Cast: George Clooney, Violante Placido, Paolo Bonacetti, Thekla Reuten
Director: Anton Corbijn
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It’s time to submit a definition of the George Clooney hero.
He’s an aging professional who has grown smarter than the system to which he has indentured himself. The distance between his intelligence and the system’s need for myopy breeds cynicism and alienation. Finding himself the villain of his own story, he is sinking into a crisis in which his soul suddenly wants more than the system can give him.
Since at least Out of Sight, and most effectively in the tremendously underrated Michael Clayton, Clooney has explored iteration after iteration of this role, in the way Tom Cruise used to play the young hot shot needing mature guidance. Being a smart star, Clooney has chosen a character (or a character has chosen him) that is indelible to this modern time and place. It has made Clooney a star worth investing in.
The American sees Clooney as a darker shade of this hero, an underworld weapons expert forever on the move. He arrives in a picturesque Italian villa to slowly custom-build a high-powered weapon for a sexy female assassin (Thekla Reuten). His instinct is to keep a low profile, to stay professional, to submit to the system, even though he feels it closing in. A recent tragedy finds this taciturn wanderer slowly opening to human connection. He befriends a priest (Paolo Bonacetti) who knows a sinner when he sees one. He succumbs to the beauty of a gorgeous prostitute (Violante Placido) who views an American as a path to another life.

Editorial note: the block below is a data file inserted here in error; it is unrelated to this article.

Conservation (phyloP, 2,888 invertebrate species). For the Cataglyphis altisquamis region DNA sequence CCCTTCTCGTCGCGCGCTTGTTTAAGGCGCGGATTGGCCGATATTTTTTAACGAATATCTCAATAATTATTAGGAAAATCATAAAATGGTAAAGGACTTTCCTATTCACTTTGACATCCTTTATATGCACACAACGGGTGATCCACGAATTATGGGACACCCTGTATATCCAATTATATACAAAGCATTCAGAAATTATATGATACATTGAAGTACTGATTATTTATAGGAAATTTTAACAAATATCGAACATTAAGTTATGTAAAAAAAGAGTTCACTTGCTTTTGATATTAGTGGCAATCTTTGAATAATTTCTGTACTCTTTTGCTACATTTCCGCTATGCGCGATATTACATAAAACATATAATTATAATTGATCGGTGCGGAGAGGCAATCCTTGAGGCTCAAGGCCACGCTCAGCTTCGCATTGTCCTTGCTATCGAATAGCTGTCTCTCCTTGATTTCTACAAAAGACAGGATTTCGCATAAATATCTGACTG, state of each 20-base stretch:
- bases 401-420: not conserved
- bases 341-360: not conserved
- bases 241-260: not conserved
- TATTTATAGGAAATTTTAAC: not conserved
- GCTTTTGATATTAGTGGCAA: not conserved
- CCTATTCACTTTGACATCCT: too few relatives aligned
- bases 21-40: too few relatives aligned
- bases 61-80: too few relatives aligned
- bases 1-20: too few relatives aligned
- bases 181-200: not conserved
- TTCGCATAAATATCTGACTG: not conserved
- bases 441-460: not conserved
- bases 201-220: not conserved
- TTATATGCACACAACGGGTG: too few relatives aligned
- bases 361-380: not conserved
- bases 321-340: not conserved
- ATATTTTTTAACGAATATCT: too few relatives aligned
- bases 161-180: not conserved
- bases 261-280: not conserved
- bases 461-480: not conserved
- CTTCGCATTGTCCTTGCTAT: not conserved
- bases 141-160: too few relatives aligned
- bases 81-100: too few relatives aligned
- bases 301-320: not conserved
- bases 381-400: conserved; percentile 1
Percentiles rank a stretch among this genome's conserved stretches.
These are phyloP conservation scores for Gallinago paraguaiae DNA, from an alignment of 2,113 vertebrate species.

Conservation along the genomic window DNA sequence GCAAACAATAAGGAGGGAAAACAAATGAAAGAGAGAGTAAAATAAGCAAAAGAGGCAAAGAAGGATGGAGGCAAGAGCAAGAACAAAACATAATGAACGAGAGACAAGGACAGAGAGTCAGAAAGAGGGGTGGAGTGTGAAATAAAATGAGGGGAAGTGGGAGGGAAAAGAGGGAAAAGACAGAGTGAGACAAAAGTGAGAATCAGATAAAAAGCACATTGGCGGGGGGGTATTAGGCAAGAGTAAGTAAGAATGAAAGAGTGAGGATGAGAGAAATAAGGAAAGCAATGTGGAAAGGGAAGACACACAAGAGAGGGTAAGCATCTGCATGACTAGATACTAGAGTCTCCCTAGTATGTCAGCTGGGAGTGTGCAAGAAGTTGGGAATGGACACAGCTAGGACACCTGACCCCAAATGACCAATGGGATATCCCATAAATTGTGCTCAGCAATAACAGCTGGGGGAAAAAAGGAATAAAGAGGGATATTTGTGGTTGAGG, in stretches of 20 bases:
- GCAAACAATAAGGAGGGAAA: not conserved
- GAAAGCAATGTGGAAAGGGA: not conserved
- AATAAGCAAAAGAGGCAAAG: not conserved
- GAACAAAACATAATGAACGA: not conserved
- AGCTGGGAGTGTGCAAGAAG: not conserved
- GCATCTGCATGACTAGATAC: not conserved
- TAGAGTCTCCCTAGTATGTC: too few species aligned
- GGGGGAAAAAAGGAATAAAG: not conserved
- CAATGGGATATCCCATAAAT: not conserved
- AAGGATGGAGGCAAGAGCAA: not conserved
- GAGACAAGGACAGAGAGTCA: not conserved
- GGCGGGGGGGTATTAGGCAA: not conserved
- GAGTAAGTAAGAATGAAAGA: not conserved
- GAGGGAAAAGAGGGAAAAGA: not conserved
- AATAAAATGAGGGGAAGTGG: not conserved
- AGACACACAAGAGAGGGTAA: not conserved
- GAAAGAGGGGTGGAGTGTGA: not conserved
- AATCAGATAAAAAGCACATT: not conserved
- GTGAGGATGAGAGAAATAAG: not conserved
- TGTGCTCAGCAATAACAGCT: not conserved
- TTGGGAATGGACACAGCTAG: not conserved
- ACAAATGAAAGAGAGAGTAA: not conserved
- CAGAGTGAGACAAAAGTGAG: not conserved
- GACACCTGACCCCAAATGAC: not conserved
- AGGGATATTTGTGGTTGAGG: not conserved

It’s too bad Grahame Greene has already used the title The Quiet American. It fits this film’s hushed European style, the alienation it gathers out of chilly imagery. As a young photographer, director Anton Corbijn (Control), matched moody images to the moody music of Joy Division. The American shares that same icy visual mystery. The town’s narrow stone corridors seep with paranoia. Clooney’s attraction to a gorgeous spot of countryside serves as an antidote of liberating beauty.
Clooney’s charm and charisma usually soften films with the Clooney hero. They are stories of alienation without feeling like stories of alienation, missing that cold Antonioni thing of watching characters come apart in the emptiness. Not so The American. For one picture, Clooney scrubs down the charm and hides it in a shell. The film relates his character to a butterfly, but really, he’s stuck in a cocoon, a permanent state of transformation, unable to fly away.